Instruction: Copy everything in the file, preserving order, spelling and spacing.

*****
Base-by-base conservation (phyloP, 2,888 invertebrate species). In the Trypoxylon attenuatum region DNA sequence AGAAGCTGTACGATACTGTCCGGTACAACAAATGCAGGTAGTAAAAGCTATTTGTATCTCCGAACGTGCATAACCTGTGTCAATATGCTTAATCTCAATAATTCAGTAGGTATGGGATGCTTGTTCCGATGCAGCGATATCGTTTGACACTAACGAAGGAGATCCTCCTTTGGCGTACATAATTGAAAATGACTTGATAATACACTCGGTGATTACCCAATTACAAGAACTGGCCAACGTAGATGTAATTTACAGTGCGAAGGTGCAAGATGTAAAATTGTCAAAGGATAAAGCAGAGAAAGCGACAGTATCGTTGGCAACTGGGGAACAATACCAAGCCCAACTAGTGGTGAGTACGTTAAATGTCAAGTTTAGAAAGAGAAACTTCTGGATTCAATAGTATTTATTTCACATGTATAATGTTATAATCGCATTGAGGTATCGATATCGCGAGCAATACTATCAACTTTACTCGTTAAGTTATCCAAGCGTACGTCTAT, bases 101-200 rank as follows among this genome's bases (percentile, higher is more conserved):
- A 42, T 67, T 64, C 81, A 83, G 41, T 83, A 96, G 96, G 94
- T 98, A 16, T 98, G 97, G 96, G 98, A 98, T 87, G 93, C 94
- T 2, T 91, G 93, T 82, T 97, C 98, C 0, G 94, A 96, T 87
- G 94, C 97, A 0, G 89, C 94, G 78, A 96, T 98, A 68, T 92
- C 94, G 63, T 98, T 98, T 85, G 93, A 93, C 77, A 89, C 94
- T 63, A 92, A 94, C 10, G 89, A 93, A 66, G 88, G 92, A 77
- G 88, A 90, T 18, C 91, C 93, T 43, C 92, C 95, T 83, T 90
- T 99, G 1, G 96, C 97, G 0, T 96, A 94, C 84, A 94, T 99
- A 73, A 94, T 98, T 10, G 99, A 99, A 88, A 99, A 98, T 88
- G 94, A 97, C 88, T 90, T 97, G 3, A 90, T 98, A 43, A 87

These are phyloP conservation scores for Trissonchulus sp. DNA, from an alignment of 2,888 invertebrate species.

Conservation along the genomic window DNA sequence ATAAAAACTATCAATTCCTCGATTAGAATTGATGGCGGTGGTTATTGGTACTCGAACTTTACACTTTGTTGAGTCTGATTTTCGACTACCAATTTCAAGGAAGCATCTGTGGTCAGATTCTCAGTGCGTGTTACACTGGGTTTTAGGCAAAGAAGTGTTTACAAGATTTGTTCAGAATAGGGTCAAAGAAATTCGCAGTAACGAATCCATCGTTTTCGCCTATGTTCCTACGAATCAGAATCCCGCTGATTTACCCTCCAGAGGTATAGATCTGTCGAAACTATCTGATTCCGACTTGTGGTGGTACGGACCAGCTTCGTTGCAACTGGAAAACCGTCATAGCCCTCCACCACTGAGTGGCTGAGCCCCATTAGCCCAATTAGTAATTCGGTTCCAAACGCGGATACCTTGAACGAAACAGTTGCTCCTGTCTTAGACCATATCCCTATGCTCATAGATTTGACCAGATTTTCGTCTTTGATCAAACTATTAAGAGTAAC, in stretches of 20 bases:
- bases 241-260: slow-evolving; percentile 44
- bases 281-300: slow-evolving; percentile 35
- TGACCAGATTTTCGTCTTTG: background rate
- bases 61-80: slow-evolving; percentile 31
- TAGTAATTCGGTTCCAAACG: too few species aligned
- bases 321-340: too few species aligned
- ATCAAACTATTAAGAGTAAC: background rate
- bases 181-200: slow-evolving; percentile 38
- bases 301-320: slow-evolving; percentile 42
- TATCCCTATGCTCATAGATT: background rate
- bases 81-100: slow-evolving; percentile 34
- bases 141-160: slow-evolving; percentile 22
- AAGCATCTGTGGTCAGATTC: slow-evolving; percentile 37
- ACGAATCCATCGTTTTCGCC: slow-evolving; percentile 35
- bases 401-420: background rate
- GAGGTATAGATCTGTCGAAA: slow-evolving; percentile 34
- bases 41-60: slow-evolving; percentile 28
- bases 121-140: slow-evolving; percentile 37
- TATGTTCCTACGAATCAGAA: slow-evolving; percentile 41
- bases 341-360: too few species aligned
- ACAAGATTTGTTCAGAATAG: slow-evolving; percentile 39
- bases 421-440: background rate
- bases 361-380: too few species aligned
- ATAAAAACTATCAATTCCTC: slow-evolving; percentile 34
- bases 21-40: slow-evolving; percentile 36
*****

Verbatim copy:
Base-by-base conservation (phyloP, 2,888 invertebrate species). In the Trypoxylon attenuatum region DNA sequence AGAAGCTGTACGATACTGTCCGGTACAACAAATGCAGGTAGTAAAAGCTATTTGTATCTCCGAACGTGCATAACCTGTGTCAATATGCTTAATCTCAATAATTCAGTAGGTATGGGATGCTTGTTCCGATGCAGCGATATCGTTTGACACTAACGAAGGAGATCCTCCTTTGGCGTACATAATTGAAAATGACTTGATAATACACTCGGTGATTACCCAATTACAAGAACTGGCCAACGTAGATGTAATTTACAGTGCGAAGGTGCAAGATGTAAAATTGTCAAAGGATAAAGCAGAGAAAGCGACAGTATCGTTGGCAACTGGGGAACAATACCAAGCCCAACTAGTGGTGAGTACGTTAAATGTCAAGTTTAGAAAGAGAAACTTCTGGATTCAATAGTATTTATTTCACATGTATAATGTTATAATCGCATTGAGGTATCGATATCGCGAGCAATACTATCAACTTTACTCGTTAAGTTATCCAAGCGTACGTCTAT, bases 101-200 rank as follows among this genome's bases (percentile, higher is more conserved):
- A 42, T 67, T 64, C 81, A 83, G 41, T 83, A 96, G 96, G 94
- T 98, A 16, T 98, G 97, G 96, G 98, A 98, T 87, G 93, C 94
- T 2, T 91, G 93, T 82, T 97, C 98, C 0, G 94, A 96, T 87
- G 94, C 97, A 0, G 89, C 94, G 78, A 96, T 98, A 68, T 92
- C 94, G 63, T 98, T 98, T 85, G 93, A 93, C 77, A 89, C 94
- T 63, A 92, A 94, C 10, G 89, A 93, A 66, G 88, G 92, A 77
- G 88, A 90, T 18, C 91, C 93, T 43, C 92, C 95, T 83, T 90
- T 99, G 1, G 96, C 97, G 0, T 96, A 94, C 84, A 94, T 99
- A 73, A 94, T 98, T 10, G 99, A 99, A 88, A 99, A 98, T 88
- G 94, A 97, C 88, T 90, T 97, G 3, A 90, T 98, A 43, A 87

These are phyloP conservation scores for Trissonchulus sp. DNA, from an alignment of 2,888 invertebrate species.

Conservation along the genomic window DNA sequence ATAAAAACTATCAATTCCTCGATTAGAATTGATGGCGGTGGTTATTGGTACTCGAACTTTACACTTTGTTGAGTCTGATTTTCGACTACCAATTTCAAGGAAGCATCTGTGGTCAGATTCTCAGTGCGTGTTACACTGGGTTTTAGGCAAAGAAGTGTTTACAAGATTTGTTCAGAATAGGGTCAAAGAAATTCGCAGTAACGAATCCATCGTTTTCGCCTATGTTCCTACGAATCAGAATCCCGCTGATTTACCCTCCAGAGGTATAGATCTGTCGAAACTATCTGATTCCGACTTGTGGTGGTACGGACCAGCTTCGTTGCAACTGGAAAACCGTCATAGCCCTCCACCACTGAGTGGCTGAGCCCCATTAGCCCAATTAGTAATTCGGTTCCAAACGCGGATACCTTGAACGAAACAGTTGCTCCTGTCTTAGACCATATCCCTATGCTCATAGATTTGACCAGATTTTCGTCTTTGATCAAACTATTAAGAGTAAC, in stretches of 20 bases:
- bases 241-260: slow-evolving; percentile 44
- bases 281-300: slow-evolving; percentile 35
- TGACCAGATTTTCGTCTTTG: background rate
- bases 61-80: slow-evolving; percentile 31
- TAGTAATTCGGTTCCAAACG: too few species aligned
- bases 321-340: too few species aligned
- ATCAAACTATTAAGAGTAAC: background rate
- bases 181-200: slow-evolving; percentile 38
- bases 301-320: slow-evolving; percentile 42
- TATCCCTATGCTCATAGATT: background rate
- bases 81-100: slow-evolving; percentile 34
- bases 141-160: slow-evolving; percentile 22
- AAGCATCTGTGGTCAGATTC: slow-evolving; percentile 37
- ACGAATCCATCGTTTTCGCC: slow-evolving; percentile 35
- bases 401-420: background rate
- GAGGTATAGATCTGTCGAAA: slow-evolving; percentile 34
- bases 41-60: slow-evolving; percentile 28
- bases 121-140: slow-evolving; percentile 37
- TATGTTCCTACGAATCAGAA: slow-evolving; percentile 41
- bases 341-360: too few species aligned
- ACAAGATTTGTTCAGAATAG: slow-evolving; percentile 39
- bases 421-440: background rate
- bases 361-380: too few species aligned
- ATAAAAACTATCAATTCCTC: slow-evolving; percentile 34
- bases 21-40: slow-evolving; percentile 36